The first situation in which an entire, contained group of people was tested, happened to be on the cruise ship Diamond Princess. The ship was quarantined with 3.711 passengers on board. About 700 people were infected and six people died.[69] Based on the data of the cruise ship, scientists estimated the CFR in that case to be 2.3%, and the IFR to be 1.2%.[70] Adjusted to the average age of a population (the cruise ship contained a relatively high percentage of elderly people) this would amount to rates of 1.1% (CFR) and 0.5% (IFR) in China[71] and 0.125% in the US.[72] Much lower than the 3.4% mentioned by the WHO.

 

Other finished studies: New York and Gangelt

John Ioannidis is a professor of medicine, epidemiology, and health at Stanford University. He is specialised in pointing out mistakes in research methods. Ioannidis was one of the researchers who tested and analysed 3.330 residents of Santa Clara County, US, on antibodies of the new coronavirus last April.[73] 50 people tested positive, which is 1.5%.[74] The most important implication of the New York study, according to the researchers, is that the total number of infected people is much higher than the number of reported cases. Following this data, the IFR would much sooner be somewhere around 0.17%.[75] A third study took place in Germany. A team at the University of Bonn tested a random group of 1.000 residents of the city of Gangelt, one of the epicentres of the virus outbreak.[76] They concluded that about 15% of the population was or had been contaminated, and they calculated the IFR to be 0.37%.[77]

 

Flu numbers

The fatality rate of the seasonal flu in the US is estimated to be somewhere around 0.10%.[78] Some mild or ‘normal’ coronaviruses have in previous years even caused fatality rates of 8% with elderly in care homes.[79] Often, these people are not tested for flu viruses, however: they fall under the general number of 60 million people which die each year from unspecified causes.[80]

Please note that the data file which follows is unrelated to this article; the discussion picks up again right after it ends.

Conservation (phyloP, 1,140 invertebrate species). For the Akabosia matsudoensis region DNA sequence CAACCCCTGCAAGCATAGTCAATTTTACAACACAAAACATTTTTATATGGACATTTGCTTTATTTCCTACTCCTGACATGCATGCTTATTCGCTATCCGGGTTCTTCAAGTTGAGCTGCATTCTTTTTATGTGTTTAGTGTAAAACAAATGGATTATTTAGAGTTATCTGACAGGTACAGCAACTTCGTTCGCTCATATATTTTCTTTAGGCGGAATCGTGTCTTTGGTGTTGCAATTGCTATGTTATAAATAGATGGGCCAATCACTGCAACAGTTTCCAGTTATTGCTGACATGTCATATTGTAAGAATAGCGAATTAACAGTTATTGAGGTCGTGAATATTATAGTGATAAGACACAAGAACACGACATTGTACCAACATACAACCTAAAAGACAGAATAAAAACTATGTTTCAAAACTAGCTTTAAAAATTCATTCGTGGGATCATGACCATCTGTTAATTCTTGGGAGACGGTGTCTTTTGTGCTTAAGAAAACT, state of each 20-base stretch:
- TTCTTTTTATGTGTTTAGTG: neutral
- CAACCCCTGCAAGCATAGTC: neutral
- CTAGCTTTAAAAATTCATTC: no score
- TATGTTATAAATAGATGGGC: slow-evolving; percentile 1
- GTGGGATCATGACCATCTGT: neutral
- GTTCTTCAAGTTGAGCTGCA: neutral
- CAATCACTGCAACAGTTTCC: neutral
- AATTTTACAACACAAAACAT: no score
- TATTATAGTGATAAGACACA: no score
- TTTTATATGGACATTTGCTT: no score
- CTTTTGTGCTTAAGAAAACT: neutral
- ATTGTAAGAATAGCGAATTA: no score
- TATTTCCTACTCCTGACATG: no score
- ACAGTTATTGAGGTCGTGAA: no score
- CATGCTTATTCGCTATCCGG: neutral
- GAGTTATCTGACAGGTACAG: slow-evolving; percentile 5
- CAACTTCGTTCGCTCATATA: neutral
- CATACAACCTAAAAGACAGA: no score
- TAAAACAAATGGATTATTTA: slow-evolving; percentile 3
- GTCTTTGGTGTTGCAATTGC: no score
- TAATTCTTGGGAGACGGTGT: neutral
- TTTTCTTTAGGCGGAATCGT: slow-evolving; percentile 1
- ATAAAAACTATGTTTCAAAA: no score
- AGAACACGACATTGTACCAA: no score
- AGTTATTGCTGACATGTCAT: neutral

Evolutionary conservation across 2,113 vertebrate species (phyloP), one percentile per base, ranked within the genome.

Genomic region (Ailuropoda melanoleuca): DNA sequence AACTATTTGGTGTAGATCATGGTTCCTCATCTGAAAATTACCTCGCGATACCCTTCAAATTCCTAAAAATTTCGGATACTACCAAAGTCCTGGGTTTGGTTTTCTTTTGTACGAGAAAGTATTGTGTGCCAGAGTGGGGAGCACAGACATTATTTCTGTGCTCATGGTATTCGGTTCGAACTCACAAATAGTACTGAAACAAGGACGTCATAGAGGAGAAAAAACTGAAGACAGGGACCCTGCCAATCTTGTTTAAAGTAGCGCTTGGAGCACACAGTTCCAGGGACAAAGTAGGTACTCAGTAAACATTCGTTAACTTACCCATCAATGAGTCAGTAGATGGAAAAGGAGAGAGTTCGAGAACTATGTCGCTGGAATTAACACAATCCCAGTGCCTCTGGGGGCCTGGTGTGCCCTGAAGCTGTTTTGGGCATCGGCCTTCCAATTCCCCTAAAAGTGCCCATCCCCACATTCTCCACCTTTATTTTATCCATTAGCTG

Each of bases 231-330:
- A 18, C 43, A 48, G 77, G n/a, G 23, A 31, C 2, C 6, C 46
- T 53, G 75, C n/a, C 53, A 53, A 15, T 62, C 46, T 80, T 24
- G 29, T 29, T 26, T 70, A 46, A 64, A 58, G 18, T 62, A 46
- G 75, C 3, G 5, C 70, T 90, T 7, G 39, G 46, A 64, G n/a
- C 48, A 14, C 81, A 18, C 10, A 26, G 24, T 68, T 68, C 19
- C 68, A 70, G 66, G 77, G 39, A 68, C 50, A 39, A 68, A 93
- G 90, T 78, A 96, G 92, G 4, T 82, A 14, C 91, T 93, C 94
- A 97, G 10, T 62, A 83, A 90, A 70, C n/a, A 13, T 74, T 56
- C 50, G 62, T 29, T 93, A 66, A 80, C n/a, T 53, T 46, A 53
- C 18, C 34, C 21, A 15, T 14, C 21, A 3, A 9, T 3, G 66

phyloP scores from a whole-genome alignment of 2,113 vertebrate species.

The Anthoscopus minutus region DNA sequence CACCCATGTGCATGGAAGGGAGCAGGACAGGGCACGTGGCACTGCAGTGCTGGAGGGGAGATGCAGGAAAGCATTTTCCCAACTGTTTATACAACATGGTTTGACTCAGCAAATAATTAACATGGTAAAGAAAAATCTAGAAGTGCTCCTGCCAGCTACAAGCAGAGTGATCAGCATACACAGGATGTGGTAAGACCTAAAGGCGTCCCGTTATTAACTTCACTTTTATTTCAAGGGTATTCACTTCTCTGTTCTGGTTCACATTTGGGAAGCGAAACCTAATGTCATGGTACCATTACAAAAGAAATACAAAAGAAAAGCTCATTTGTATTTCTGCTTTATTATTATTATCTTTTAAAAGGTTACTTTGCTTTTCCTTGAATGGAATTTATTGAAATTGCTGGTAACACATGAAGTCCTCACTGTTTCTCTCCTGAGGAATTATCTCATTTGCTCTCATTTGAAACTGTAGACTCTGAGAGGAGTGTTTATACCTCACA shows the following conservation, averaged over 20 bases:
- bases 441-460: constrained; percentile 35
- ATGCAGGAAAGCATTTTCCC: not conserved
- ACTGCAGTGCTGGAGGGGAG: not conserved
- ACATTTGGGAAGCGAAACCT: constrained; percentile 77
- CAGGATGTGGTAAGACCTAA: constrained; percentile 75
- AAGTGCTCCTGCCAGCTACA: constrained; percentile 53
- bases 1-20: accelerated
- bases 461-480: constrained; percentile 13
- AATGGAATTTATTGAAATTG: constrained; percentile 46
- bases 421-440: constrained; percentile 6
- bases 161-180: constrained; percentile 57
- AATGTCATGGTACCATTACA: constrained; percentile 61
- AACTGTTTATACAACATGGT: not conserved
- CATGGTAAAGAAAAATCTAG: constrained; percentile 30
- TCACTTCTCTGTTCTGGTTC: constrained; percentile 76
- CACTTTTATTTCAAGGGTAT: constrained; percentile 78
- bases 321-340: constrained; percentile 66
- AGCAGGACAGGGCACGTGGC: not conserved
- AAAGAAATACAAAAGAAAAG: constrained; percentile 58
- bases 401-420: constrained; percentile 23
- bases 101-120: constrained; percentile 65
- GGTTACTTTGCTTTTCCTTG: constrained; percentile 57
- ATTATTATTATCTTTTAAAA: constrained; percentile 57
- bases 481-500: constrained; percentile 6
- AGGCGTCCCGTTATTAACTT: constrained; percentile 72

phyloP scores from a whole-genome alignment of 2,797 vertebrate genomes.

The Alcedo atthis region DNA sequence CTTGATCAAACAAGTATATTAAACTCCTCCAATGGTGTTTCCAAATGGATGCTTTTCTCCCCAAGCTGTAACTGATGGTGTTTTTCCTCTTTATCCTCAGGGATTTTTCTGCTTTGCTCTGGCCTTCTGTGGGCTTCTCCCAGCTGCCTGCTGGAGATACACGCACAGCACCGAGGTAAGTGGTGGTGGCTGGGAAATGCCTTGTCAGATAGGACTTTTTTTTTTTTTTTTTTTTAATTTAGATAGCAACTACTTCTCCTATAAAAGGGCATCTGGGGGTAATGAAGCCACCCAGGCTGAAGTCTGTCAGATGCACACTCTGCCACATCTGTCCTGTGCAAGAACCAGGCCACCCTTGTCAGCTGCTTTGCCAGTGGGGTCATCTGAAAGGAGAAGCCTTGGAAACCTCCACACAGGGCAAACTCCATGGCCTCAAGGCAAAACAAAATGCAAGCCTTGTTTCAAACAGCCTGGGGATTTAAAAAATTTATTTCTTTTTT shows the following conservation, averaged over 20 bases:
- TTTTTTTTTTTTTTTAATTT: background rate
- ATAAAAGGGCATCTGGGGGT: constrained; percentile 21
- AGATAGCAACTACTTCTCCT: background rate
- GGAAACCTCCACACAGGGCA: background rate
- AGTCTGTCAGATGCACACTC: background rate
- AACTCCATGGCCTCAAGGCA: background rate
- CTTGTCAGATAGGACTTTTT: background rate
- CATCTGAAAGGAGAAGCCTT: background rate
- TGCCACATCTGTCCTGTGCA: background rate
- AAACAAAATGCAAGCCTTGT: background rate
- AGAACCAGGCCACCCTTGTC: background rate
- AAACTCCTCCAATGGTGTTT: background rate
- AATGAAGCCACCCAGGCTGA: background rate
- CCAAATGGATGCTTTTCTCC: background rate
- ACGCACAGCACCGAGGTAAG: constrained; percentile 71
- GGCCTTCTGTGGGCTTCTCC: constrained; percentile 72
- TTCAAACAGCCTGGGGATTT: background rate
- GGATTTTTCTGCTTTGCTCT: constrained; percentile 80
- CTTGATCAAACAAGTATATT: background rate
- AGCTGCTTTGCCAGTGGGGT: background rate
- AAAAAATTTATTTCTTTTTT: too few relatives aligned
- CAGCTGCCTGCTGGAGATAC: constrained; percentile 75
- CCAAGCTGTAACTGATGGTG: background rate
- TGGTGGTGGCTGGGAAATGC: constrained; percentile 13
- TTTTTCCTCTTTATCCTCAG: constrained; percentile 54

Case study: Flu numbers in the Netherlands

The excess mortality rate during the 18 weeks of the flu season in 2017/2018 in the Netherlands amounted to an estimated 9.444 fatalities.[81] About 900.000 Dutch citizens were floored by the flu that year: 40 hospitals stopped taking patients.[82] Also in that period, there were a lot more cases of pneumonia: a peak of 40.000 compared to the average 13.000, with the notable difference that patients remained on the ICU shorter than they do now.[83] Ted van Essen, retired GP-researcher and chairman of the Dutch Influenza Foundation recalls: ‘A disaster happened in our country, 9,500 people died. But no-one addressed the government at that time. There was no further investigation at all.’[84] The number of corona fatalities in the Netherlands is calculated to be 5.951 on the 30th of May.[85] The excess mortality rate in the first nine weeks of the corona epidemic is estimated to be almost 9.000.[86]

 

Corona: just another flu?

These studies conclude that the fatality rate of the new coronavirus is much lower than initially thought, much closer to the normal rates of the seasonal flu.[87] In the Netherlands, the excess mortality rate of the new corona virus is of yet nothing out of the ordinary. Two years ago, there was a higher excess mortality rate during the flu season. We cannot yet draw any conclusions from these numbers. The new virus differs from previous viruses in several ways. The WHO explains how the normal flu and the new coronavirus differ from one another.[88] For example: the flu spreads faster and spreads even before you have symptoms, contrary to the new coronavirus. The most important difference is that the symptoms of the new coronavirus appear to be worse. The new coronavirus seems to infect more people and cause more serious symptoms. While the flu forms a higher risk for children, pregnant women, elderly and people with underlying chronic illnesses, the new virus mainly poses a threat to elderly and people with underlying illnesses.